Nearly 900 Perdue Farms associates, their family members and friends across 11 states joined forces to help protect and enhance the environment in the communities in which they live and work during the seventh annual companywide environmental sustainability initiative called Project Clean Stream.
Perdue volunteers, organizing local cleanups across several Saturdays in April and May, removed a record 74,600 pounds of trash and debris from streams, ditches, roadways and parks at 52 sites in 11 states, including the Chesapeake Bay and coastal bays watersheds on the Delmarva Peninsula. Their bounty included such items as bicycles, tires, toys, mattresses, bottles, televisions, paper products, and much more. Clean-up sites were located in California, Delaware, Georgia, Indiana, Kentucky, Maryland, North Carolina, South Carolina, Tennessee, Virginia and Washington.
“Our associates’ participation says a lot about their willingness to give back and our commitment to environmental stewardship at Perdue Farms,” said Jeff Smith, director of environmental services at Perdue and Project Clean Stream coordinator. “They invest a great deal of time and energy into their work and are still eager to volunteer their time on a day off to participate in a project that benefits their community and helps protect the environment.”
In Monterey, Tennessee, 65 volunteers removed 18,595 pounds of trash from the local environment to lead all volunteer teams. “Project Clean Stream is important to our associates because they can physically see that they are making a difference in the local community. I like the fact that you can take even a small number of people and with a little teamwork and make a significant impact,” said Monterey associate and event organizer Patty Kennedy.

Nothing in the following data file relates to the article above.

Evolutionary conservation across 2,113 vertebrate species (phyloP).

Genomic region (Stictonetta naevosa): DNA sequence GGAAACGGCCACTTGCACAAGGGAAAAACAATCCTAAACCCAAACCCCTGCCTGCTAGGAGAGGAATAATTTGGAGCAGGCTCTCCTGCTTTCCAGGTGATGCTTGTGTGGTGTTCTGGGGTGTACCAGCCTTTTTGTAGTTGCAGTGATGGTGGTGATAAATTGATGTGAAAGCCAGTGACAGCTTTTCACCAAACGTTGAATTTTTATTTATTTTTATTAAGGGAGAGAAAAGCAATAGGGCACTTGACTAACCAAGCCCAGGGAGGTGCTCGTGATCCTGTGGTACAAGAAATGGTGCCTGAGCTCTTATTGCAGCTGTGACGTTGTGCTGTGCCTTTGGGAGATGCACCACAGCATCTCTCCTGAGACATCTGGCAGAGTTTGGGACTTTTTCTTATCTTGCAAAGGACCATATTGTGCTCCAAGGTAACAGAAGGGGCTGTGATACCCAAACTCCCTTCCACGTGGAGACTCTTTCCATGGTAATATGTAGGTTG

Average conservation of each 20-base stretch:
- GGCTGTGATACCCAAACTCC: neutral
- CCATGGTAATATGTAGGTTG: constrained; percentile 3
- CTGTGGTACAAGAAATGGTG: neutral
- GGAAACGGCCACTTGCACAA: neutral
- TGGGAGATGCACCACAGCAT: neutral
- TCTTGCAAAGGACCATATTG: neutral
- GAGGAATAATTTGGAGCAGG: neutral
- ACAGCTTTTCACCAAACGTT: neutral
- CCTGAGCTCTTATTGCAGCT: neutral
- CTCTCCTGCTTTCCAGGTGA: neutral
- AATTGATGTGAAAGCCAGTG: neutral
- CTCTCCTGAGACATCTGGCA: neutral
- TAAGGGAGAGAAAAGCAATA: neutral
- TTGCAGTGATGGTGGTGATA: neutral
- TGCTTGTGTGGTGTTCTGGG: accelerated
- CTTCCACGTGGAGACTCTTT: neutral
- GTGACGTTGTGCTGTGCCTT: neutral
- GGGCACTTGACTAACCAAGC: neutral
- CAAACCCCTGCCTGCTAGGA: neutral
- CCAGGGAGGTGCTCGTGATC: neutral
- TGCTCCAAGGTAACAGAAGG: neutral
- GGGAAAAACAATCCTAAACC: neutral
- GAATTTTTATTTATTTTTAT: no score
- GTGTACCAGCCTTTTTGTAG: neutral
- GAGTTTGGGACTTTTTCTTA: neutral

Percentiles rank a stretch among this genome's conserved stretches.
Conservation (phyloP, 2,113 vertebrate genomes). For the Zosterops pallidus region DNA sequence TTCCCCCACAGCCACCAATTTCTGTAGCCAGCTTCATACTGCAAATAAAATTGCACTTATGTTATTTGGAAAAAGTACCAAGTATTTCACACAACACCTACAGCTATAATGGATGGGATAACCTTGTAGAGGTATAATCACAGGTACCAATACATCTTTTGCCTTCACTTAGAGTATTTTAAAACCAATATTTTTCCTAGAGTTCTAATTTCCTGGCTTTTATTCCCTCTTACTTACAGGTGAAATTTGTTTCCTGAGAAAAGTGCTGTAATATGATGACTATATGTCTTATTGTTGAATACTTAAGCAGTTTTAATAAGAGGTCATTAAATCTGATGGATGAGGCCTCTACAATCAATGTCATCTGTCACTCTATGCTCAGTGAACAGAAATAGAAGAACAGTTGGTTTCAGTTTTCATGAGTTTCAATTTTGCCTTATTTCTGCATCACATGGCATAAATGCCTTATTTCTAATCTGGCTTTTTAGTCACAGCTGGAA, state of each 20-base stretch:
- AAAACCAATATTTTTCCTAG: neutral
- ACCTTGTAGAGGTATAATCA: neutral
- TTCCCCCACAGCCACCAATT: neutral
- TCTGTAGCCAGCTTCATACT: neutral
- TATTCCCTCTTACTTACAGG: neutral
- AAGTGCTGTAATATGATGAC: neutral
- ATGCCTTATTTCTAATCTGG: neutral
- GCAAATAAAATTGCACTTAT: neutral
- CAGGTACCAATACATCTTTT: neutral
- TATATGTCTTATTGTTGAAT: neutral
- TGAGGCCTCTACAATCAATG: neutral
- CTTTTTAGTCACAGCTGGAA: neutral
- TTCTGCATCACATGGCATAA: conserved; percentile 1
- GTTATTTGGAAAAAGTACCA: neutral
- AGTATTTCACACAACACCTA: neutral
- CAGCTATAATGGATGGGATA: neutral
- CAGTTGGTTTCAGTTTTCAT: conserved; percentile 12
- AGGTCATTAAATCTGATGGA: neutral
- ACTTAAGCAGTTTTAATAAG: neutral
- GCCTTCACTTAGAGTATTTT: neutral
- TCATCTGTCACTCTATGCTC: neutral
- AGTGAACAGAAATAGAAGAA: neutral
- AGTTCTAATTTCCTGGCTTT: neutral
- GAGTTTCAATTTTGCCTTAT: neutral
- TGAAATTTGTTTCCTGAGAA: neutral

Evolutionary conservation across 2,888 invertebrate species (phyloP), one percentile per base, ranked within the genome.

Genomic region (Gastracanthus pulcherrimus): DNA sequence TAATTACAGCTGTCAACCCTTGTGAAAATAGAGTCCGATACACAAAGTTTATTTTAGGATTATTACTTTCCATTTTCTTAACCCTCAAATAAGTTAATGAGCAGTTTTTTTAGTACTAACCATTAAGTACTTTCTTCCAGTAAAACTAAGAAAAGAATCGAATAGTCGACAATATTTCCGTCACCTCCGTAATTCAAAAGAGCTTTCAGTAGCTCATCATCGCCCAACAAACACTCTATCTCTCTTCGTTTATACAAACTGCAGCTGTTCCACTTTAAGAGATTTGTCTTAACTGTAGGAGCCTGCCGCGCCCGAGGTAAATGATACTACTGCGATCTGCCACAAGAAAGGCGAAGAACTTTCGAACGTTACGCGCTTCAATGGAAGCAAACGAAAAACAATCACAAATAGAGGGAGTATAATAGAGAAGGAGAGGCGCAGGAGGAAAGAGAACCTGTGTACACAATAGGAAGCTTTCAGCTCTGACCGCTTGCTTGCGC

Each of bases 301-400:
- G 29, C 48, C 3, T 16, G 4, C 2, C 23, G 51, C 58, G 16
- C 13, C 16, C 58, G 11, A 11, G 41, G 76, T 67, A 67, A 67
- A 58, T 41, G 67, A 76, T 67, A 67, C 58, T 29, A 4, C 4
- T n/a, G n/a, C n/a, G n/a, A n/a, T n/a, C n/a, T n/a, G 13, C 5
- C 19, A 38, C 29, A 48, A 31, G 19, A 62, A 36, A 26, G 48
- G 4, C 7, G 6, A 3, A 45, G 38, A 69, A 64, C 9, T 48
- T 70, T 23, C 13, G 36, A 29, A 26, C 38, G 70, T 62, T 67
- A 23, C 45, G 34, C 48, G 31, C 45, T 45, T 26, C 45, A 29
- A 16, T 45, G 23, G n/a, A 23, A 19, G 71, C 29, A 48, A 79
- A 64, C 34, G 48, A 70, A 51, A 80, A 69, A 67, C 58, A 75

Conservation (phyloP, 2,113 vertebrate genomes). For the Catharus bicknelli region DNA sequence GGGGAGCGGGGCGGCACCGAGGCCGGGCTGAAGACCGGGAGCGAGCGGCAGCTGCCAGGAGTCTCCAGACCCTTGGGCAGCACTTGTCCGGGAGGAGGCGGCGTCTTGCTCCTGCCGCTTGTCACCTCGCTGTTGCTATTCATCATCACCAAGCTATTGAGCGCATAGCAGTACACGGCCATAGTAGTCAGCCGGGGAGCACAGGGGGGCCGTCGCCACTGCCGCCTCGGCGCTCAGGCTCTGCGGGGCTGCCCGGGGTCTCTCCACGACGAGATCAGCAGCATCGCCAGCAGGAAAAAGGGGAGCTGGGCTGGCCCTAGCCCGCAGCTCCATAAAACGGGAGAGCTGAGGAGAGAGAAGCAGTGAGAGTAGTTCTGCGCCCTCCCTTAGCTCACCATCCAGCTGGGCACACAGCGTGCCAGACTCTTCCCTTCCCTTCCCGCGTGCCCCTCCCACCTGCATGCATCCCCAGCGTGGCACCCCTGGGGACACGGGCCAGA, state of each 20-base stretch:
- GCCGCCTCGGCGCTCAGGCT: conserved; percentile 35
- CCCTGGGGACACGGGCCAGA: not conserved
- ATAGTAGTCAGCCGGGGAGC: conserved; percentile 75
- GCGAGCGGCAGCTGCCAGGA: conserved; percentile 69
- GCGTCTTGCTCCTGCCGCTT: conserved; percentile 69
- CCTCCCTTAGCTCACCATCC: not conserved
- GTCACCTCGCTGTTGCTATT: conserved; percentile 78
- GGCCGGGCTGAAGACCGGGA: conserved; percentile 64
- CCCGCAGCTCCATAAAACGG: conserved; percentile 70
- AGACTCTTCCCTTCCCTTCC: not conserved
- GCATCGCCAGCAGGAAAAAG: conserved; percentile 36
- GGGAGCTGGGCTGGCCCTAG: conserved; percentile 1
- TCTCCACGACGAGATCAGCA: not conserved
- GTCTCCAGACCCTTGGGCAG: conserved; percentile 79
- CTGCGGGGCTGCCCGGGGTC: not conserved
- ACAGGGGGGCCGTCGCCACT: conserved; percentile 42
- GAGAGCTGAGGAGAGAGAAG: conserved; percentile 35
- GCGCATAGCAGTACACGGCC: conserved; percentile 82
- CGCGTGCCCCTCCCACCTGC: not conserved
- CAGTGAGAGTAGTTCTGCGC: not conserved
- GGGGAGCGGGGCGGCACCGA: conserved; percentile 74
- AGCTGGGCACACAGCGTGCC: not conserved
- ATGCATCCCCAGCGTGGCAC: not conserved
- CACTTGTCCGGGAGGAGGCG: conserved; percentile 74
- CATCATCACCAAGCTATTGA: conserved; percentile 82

In Georgia, associates harvested more than 11,000 pounds of trash at site cleanups in Perry and Gainesville. In Maryland, nearly 9,000 pounds of debris was removed from the banks of Mitchell Pond in Salisbury, the site of the company’s first Project Clean Stream cleanup in 2008. In Virginia’s Shenandoah Valley, associates at Perdue’s Bridgewater operations collected 4,700 pounds of trash, while in eastern North Carolina associates removed more than 4,400 pounds of trash and debris in Lewiston, Kenly and Candor.
“Project Clean Stream is an important effort primarily due to the larger number of facilities and associates in the Perdue Farms’ family that participate,” said Katelyn MacCann, a Perdue Project Clean Stream coordinator based in Westover, Maryland. “Our hope is that the communities we clean up in during this effort will see the positive impact and want to join us in creating a better environment.”